Patient advocacy organisation
An organisation that generally provides disease and treatment information and emotional support to patients, family members and caregivers, and helps a patient work with others who have an effect on the patient's health, including doctors, insurance companies, employers, case managers, and lawyers. A patient advocacy organisation may help resolve issues about health care, medical bills, and job discrimination related to a patient's medical condition. Cancer advocacy groups also try to raise public awareness about important cancer issues, such as the need for cancer support services, education, and research. Such groups work to bring about change that will help cancer patients and their families.
A measure of how well a patient is able to perform ordinary tasks and carry out daily activities.
A form of medicine that uses information about a person’s genes, proteins, and environment to prevent, diagnose, and treat disease.
A procedure in which a small amount of radioactive glucose (sugar) is injected into a vein and a scanner is used to make detailed, computerised pictures of areas inside the body where the glucose is used. Because cancer cells often use more glucose than normal cells, the pictures can be used to find cancer cells in the body. Also called positron emission tomography scan.
An inactive substance or treatment that looks the same as, and is given the same way as, an active drug or treatment being tested. The effects of the active drug or treatment are compared to the effects of the placebo.
Placebo controlled trial
Refers to a clinical study in which the control patients receive a placebo.
A thin layer of tissue that covers the lungs and lines the interior wall of the chest cavity. It protects and cushions the lungs. This tissue secretes a small amount of fluid that acts as a lubricant, allowing the lungs to move smoothly in the chest cavity while breathing.
A predictive biomarker gives information about the potential effect of particular drug.
How widely spread or how many people are affected by a disease in the community at any one time. The prevalence is affected by the incidence of the disease and how long people live once diagnosed.
A prognostic biomarker provides information about the patients overall cancer outcome, regardless of therapy.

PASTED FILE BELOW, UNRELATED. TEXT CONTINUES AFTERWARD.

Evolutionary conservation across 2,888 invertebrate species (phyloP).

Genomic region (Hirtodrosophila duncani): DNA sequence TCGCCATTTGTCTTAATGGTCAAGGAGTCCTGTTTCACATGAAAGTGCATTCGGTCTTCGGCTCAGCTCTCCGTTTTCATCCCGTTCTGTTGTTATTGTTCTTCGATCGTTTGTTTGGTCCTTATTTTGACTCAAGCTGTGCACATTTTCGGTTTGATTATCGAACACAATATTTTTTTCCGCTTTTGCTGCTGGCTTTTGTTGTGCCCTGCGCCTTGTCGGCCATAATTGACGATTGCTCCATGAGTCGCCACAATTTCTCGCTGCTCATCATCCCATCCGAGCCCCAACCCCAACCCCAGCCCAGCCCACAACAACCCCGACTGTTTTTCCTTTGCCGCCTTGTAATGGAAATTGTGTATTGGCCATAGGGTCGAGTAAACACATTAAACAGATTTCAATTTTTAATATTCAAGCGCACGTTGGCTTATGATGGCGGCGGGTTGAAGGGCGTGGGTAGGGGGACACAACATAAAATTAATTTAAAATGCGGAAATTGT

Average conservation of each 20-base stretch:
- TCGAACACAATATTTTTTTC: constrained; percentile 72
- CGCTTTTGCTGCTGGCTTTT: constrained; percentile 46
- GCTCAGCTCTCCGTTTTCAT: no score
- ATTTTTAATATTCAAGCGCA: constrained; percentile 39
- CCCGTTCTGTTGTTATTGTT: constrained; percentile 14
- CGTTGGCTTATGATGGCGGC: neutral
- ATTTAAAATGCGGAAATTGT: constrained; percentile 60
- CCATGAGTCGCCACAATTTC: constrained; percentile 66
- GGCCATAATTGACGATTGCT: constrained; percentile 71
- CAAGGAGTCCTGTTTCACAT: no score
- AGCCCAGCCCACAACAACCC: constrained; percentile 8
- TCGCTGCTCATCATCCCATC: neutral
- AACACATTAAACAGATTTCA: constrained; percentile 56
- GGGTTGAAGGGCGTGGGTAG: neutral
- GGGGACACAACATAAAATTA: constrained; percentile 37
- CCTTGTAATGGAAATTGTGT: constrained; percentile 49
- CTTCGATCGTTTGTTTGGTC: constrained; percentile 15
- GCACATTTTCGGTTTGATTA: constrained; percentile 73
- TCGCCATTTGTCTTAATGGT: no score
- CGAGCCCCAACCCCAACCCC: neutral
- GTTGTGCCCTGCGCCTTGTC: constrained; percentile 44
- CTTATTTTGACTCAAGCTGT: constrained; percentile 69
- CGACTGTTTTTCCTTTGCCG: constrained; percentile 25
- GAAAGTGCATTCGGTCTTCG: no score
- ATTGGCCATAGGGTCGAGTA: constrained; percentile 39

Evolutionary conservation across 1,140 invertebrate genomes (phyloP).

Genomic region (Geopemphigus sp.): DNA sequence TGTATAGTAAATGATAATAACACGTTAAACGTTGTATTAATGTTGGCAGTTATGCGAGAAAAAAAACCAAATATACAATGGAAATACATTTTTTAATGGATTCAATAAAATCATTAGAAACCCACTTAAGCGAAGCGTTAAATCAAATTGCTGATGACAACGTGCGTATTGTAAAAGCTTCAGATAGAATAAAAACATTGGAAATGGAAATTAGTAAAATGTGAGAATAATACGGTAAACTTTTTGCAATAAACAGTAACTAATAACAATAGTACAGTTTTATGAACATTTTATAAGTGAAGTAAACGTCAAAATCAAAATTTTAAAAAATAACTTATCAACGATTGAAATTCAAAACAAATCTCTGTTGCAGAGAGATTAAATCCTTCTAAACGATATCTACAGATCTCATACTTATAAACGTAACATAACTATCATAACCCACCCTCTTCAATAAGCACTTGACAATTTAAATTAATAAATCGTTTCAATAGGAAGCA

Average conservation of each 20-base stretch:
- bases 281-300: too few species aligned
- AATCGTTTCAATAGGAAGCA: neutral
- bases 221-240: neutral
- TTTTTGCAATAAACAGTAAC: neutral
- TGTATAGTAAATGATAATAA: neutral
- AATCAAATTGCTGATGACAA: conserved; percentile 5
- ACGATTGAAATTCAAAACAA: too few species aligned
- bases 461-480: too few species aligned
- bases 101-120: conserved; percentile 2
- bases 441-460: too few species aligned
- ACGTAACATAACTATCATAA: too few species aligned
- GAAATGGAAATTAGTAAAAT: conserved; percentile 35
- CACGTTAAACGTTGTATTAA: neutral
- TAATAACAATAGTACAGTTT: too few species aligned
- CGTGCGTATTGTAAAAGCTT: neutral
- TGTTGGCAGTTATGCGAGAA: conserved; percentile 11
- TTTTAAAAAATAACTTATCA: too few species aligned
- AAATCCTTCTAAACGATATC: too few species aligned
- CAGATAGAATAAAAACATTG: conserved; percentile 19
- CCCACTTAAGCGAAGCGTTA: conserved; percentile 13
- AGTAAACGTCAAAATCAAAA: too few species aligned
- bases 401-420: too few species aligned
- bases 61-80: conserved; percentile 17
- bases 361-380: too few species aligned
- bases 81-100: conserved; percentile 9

In medicine, the course of a disease, such as cancer, as it becomes worse or spreads in the body.
A non-therapeutic intervention that provides support and coping techniques for everyday living.
A doctor who specialises in treating diseases of the lungs. Also called pulmonary specialist.
Radiotherapist / Radiologist
A doctor who specialises in creating and interpreting pictures of areas inside the body. The pictures are produced with x-rays, sound waves, or other types of energy.
The treatment of disease (usually cancer) with penetrating radiation, such as X-rays, beta rays or gamma rays.
A radioactive gas that is released by uranium, a substance found in soil and rock. Breathing in too much radon can damage lung cells and may lead to lung cancer.
Relapse / Recurrence
The term used when a disease returns after an absence or flares up.
A term used to describe a disease being significantly reduced (partial remission) or eliminated completely (complete remission).
Surgery to remove tissue or part or all of an organ.
The percentage of patients whose cancer shrinks (termed a partial response) or disappears after treatment (termed a complete response).
Treatment that is given when initial treatment (first-line therapy) does not work, or stops working.
A problem that occurs when treatment affects healthy tissues or organs. Some common side effects of cancer treatment are fatigue, pain, nausea, vomiting, decreased blood cell counts, hair loss, and mouth sores.
Small cell lung cancer (SCLC)